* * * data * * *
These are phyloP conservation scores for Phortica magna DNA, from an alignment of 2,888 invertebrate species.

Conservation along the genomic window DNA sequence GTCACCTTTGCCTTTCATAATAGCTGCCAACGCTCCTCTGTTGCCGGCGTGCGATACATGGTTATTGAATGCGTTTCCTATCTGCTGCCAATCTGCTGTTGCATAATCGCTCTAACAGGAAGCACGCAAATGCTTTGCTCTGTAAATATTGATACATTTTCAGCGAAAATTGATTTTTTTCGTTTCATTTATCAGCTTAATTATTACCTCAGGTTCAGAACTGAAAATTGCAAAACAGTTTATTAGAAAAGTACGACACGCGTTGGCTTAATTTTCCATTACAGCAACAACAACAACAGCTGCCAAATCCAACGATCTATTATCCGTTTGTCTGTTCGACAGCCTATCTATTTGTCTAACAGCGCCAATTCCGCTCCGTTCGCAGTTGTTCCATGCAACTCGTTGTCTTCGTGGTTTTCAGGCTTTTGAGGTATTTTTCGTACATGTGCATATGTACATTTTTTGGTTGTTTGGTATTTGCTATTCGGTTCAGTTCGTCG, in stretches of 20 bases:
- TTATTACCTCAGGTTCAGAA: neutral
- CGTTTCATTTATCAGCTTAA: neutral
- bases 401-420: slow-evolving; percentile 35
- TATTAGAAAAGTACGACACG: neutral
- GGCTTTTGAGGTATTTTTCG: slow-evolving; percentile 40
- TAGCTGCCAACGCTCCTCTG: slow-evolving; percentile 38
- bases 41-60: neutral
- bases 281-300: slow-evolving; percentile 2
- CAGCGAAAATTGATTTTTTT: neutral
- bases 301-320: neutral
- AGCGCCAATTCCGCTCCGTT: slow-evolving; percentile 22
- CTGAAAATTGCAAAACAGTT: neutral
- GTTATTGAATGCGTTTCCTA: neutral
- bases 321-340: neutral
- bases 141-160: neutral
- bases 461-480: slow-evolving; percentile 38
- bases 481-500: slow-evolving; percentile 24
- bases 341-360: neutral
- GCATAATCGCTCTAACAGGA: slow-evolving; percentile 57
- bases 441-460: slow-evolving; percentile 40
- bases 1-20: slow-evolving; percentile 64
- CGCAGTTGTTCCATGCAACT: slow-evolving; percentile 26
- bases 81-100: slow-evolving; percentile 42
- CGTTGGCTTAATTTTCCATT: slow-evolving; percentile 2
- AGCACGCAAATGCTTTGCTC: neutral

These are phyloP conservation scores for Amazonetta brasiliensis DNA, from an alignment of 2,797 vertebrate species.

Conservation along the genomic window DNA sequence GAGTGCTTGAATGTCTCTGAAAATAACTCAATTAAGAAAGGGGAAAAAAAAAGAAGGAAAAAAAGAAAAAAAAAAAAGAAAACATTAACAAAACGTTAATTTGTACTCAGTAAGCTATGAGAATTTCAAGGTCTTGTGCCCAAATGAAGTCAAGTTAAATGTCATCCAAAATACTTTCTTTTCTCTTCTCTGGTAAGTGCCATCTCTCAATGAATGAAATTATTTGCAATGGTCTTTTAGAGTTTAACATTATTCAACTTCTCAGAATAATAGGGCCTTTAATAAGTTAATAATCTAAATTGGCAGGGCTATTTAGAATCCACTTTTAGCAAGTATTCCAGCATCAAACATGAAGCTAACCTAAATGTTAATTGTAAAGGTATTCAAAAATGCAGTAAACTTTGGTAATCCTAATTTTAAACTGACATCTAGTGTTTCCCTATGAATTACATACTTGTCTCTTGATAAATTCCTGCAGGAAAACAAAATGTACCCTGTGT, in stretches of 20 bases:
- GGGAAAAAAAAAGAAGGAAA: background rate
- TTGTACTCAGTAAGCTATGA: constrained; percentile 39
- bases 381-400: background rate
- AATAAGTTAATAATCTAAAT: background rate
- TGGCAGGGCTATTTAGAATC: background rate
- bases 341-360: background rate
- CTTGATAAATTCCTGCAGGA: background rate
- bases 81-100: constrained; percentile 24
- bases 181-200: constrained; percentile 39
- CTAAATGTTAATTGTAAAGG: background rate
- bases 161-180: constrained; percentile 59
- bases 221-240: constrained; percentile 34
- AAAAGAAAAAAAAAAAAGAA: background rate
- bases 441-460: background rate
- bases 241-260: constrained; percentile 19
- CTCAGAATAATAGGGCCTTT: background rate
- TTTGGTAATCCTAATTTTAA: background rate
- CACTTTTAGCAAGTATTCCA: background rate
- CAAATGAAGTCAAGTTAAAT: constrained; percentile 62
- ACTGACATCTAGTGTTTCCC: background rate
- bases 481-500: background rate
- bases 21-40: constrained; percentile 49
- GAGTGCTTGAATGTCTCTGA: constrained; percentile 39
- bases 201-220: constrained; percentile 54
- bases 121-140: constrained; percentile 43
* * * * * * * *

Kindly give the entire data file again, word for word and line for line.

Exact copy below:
These are phyloP conservation scores for Phortica magna DNA, from an alignment of 2,888 invertebrate species.

Conservation along the genomic window DNA sequence GTCACCTTTGCCTTTCATAATAGCTGCCAACGCTCCTCTGTTGCCGGCGTGCGATACATGGTTATTGAATGCGTTTCCTATCTGCTGCCAATCTGCTGTTGCATAATCGCTCTAACAGGAAGCACGCAAATGCTTTGCTCTGTAAATATTGATACATTTTCAGCGAAAATTGATTTTTTTCGTTTCATTTATCAGCTTAATTATTACCTCAGGTTCAGAACTGAAAATTGCAAAACAGTTTATTAGAAAAGTACGACACGCGTTGGCTTAATTTTCCATTACAGCAACAACAACAACAGCTGCCAAATCCAACGATCTATTATCCGTTTGTCTGTTCGACAGCCTATCTATTTGTCTAACAGCGCCAATTCCGCTCCGTTCGCAGTTGTTCCATGCAACTCGTTGTCTTCGTGGTTTTCAGGCTTTTGAGGTATTTTTCGTACATGTGCATATGTACATTTTTTGGTTGTTTGGTATTTGCTATTCGGTTCAGTTCGTCG, in stretches of 20 bases:
- TTATTACCTCAGGTTCAGAA: neutral
- CGTTTCATTTATCAGCTTAA: neutral
- bases 401-420: slow-evolving; percentile 35
- TATTAGAAAAGTACGACACG: neutral
- GGCTTTTGAGGTATTTTTCG: slow-evolving; percentile 40
- TAGCTGCCAACGCTCCTCTG: slow-evolving; percentile 38
- bases 41-60: neutral
- bases 281-300: slow-evolving; percentile 2
- CAGCGAAAATTGATTTTTTT: neutral
- bases 301-320: neutral
- AGCGCCAATTCCGCTCCGTT: slow-evolving; percentile 22
- CTGAAAATTGCAAAACAGTT: neutral
- GTTATTGAATGCGTTTCCTA: neutral
- bases 321-340: neutral
- bases 141-160: neutral
- bases 461-480: slow-evolving; percentile 38
- bases 481-500: slow-evolving; percentile 24
- bases 341-360: neutral
- GCATAATCGCTCTAACAGGA: slow-evolving; percentile 57
- bases 441-460: slow-evolving; percentile 40
- bases 1-20: slow-evolving; percentile 64
- CGCAGTTGTTCCATGCAACT: slow-evolving; percentile 26
- bases 81-100: slow-evolving; percentile 42
- CGTTGGCTTAATTTTCCATT: slow-evolving; percentile 2
- AGCACGCAAATGCTTTGCTC: neutral

These are phyloP conservation scores for Amazonetta brasiliensis DNA, from an alignment of 2,797 vertebrate species.

Conservation along the genomic window DNA sequence GAGTGCTTGAATGTCTCTGAAAATAACTCAATTAAGAAAGGGGAAAAAAAAAGAAGGAAAAAAAGAAAAAAAAAAAAGAAAACATTAACAAAACGTTAATTTGTACTCAGTAAGCTATGAGAATTTCAAGGTCTTGTGCCCAAATGAAGTCAAGTTAAATGTCATCCAAAATACTTTCTTTTCTCTTCTCTGGTAAGTGCCATCTCTCAATGAATGAAATTATTTGCAATGGTCTTTTAGAGTTTAACATTATTCAACTTCTCAGAATAATAGGGCCTTTAATAAGTTAATAATCTAAATTGGCAGGGCTATTTAGAATCCACTTTTAGCAAGTATTCCAGCATCAAACATGAAGCTAACCTAAATGTTAATTGTAAAGGTATTCAAAAATGCAGTAAACTTTGGTAATCCTAATTTTAAACTGACATCTAGTGTTTCCCTATGAATTACATACTTGTCTCTTGATAAATTCCTGCAGGAAAACAAAATGTACCCTGTGT, in stretches of 20 bases:
- GGGAAAAAAAAAGAAGGAAA: background rate
- TTGTACTCAGTAAGCTATGA: constrained; percentile 39
- bases 381-400: background rate
- AATAAGTTAATAATCTAAAT: background rate
- TGGCAGGGCTATTTAGAATC: background rate
- bases 341-360: background rate
- CTTGATAAATTCCTGCAGGA: background rate
- bases 81-100: constrained; percentile 24
- bases 181-200: constrained; percentile 39
- CTAAATGTTAATTGTAAAGG: background rate
- bases 161-180: constrained; percentile 59
- bases 221-240: constrained; percentile 34
- AAAAGAAAAAAAAAAAAGAA: background rate
- bases 441-460: background rate
- bases 241-260: constrained; percentile 19
- CTCAGAATAATAGGGCCTTT: background rate
- TTTGGTAATCCTAATTTTAA: background rate
- CACTTTTAGCAAGTATTCCA: background rate
- CAAATGAAGTCAAGTTAAAT: constrained; percentile 62
- ACTGACATCTAGTGTTTCCC: background rate
- bases 481-500: background rate
- bases 21-40: constrained; percentile 49
- GAGTGCTTGAATGTCTCTGA: constrained; percentile 39
- bases 201-220: constrained; percentile 54
- bases 121-140: constrained; percentile 43